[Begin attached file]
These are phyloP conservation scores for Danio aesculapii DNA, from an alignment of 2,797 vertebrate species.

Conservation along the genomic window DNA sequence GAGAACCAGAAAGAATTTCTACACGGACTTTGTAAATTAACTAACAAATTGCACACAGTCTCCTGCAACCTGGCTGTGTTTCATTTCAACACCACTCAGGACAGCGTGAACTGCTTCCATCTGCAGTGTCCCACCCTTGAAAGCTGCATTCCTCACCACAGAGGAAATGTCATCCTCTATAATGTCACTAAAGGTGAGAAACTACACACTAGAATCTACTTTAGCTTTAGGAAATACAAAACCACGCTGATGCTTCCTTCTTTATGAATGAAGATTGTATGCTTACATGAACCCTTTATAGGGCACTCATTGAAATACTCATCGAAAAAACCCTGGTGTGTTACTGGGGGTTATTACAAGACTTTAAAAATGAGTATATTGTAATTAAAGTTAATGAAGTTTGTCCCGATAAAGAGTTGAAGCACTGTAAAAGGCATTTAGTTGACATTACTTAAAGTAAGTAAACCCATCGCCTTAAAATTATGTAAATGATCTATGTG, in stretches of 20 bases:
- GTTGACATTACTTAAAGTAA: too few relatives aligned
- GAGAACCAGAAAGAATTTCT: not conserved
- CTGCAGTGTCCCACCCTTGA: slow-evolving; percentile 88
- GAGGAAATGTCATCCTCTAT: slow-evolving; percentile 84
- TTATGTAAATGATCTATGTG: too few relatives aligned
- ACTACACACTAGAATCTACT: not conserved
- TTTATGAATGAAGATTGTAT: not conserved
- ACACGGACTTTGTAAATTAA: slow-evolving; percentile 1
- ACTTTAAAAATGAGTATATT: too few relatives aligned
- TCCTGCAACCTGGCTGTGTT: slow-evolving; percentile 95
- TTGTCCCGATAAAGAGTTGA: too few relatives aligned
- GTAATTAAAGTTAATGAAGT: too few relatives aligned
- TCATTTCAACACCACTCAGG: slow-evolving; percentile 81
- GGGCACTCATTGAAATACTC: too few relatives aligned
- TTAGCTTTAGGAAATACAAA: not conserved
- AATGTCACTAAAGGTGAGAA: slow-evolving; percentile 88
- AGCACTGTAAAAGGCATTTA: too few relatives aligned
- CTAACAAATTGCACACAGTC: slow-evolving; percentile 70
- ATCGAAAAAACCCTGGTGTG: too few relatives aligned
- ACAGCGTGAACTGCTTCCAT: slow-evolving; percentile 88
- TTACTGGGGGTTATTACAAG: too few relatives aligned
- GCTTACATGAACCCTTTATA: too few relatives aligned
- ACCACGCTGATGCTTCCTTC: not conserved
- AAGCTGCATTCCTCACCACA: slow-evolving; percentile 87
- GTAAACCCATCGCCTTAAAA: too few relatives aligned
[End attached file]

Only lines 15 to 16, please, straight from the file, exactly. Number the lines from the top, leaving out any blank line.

- TCATTTCAACACCACTCAGG: slow-evolving; percentile 81
- GGGCACTCATTGAAATACTC: too few relatives aligned